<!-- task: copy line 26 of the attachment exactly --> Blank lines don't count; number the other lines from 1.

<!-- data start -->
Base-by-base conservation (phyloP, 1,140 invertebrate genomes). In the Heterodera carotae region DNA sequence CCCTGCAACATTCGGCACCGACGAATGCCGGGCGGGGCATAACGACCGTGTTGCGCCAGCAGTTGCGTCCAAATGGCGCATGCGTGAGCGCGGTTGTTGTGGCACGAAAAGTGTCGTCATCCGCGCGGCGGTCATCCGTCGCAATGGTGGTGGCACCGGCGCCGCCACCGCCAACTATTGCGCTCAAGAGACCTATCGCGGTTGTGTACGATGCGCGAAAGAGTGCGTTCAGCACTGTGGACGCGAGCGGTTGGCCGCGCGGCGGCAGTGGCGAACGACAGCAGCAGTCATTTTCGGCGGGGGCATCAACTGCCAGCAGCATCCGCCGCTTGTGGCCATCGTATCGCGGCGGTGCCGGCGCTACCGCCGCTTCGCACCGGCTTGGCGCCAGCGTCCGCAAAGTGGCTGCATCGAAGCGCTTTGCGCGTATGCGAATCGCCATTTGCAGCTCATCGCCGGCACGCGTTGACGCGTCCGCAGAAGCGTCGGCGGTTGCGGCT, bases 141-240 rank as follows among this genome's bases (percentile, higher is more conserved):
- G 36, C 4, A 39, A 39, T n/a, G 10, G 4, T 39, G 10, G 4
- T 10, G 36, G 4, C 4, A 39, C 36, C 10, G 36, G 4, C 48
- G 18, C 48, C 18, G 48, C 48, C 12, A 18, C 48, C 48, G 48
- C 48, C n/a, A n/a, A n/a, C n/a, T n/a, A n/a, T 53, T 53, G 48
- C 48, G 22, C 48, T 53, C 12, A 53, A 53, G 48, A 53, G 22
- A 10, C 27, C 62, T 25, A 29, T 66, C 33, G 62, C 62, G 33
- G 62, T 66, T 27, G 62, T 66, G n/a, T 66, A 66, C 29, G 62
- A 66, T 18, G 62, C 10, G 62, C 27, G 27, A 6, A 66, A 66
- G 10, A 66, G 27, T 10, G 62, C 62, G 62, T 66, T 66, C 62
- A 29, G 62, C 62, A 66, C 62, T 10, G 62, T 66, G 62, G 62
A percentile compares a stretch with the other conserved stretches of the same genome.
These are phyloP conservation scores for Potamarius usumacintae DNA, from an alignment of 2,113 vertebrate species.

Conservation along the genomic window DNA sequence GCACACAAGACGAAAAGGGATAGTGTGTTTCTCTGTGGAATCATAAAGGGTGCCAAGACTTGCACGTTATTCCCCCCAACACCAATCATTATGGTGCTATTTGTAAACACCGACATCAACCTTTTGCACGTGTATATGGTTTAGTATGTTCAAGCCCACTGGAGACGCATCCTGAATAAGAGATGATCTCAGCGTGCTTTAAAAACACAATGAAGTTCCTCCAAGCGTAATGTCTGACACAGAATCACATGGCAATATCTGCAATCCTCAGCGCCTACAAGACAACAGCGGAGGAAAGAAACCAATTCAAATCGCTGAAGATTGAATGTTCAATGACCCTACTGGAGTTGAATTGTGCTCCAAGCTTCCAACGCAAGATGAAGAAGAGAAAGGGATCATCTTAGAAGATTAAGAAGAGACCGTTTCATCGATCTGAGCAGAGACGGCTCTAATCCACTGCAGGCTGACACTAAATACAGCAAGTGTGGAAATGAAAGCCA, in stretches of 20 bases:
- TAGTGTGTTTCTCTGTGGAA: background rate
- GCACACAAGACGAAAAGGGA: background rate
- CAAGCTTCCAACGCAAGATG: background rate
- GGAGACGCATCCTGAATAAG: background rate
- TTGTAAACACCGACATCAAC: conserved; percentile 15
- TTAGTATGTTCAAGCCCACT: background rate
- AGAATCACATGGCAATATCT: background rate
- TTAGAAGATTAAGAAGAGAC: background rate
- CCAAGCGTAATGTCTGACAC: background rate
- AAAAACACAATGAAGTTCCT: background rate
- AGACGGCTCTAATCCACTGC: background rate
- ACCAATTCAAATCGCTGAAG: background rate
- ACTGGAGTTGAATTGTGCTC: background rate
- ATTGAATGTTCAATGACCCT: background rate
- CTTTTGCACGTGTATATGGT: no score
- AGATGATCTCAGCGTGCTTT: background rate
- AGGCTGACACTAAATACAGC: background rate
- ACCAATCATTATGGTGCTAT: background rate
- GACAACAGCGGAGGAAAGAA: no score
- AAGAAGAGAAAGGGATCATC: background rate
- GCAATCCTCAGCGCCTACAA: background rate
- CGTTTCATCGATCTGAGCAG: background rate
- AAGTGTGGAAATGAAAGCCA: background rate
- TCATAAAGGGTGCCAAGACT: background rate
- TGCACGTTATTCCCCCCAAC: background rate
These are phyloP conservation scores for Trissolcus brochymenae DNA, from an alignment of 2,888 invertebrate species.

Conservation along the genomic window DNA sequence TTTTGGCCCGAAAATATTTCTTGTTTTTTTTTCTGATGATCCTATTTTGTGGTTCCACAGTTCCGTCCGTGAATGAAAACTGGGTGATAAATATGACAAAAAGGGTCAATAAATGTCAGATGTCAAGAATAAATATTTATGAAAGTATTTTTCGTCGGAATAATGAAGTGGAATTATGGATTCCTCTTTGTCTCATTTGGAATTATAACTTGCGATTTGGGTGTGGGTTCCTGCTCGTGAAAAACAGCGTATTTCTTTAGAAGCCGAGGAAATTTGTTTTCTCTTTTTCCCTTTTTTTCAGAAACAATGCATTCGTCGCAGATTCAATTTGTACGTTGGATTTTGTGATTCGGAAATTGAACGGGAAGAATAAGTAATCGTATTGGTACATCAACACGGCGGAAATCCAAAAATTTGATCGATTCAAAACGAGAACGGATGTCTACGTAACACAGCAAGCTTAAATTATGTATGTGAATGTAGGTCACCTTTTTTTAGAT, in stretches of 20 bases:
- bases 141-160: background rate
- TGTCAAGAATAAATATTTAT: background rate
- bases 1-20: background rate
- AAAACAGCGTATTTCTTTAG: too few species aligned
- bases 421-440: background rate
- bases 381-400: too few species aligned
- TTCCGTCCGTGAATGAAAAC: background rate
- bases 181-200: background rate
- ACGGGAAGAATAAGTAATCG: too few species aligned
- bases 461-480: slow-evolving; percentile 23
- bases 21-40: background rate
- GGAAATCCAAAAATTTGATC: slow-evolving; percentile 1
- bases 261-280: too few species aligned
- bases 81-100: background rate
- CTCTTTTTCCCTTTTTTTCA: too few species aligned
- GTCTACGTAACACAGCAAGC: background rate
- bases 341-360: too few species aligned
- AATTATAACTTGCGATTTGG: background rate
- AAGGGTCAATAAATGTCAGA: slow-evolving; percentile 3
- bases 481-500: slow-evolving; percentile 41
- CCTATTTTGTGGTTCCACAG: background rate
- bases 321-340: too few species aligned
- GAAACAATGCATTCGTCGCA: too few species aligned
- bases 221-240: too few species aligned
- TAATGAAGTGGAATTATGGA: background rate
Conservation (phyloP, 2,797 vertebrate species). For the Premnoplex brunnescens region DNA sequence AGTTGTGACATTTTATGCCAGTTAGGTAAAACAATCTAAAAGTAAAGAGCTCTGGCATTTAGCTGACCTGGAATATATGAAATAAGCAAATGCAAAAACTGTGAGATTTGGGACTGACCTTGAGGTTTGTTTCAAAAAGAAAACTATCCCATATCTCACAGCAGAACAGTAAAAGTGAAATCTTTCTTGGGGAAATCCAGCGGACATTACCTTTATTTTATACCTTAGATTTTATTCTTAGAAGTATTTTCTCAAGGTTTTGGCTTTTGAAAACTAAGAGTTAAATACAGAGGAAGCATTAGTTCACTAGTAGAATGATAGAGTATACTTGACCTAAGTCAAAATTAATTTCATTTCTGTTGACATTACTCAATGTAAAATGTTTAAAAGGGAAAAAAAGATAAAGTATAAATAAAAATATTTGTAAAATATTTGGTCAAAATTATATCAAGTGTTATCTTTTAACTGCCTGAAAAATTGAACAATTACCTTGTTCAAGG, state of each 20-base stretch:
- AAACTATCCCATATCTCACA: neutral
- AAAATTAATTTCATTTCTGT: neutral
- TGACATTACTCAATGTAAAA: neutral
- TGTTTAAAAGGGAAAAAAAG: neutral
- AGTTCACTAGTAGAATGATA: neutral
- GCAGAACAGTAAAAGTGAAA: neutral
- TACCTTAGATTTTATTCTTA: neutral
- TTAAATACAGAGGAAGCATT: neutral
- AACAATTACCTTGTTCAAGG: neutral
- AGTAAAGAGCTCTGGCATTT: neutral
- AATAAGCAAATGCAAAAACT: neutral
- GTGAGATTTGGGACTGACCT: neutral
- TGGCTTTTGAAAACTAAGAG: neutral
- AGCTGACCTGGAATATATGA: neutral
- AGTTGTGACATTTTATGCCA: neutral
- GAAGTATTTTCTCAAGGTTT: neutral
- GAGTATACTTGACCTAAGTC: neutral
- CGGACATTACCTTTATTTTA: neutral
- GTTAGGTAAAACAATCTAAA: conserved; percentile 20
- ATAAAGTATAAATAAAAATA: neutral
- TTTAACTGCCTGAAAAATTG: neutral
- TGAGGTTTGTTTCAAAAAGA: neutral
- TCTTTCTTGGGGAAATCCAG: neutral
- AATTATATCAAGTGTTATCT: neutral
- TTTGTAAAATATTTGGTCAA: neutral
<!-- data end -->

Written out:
- ACCAATTCAAATCGCTGAAG: background rate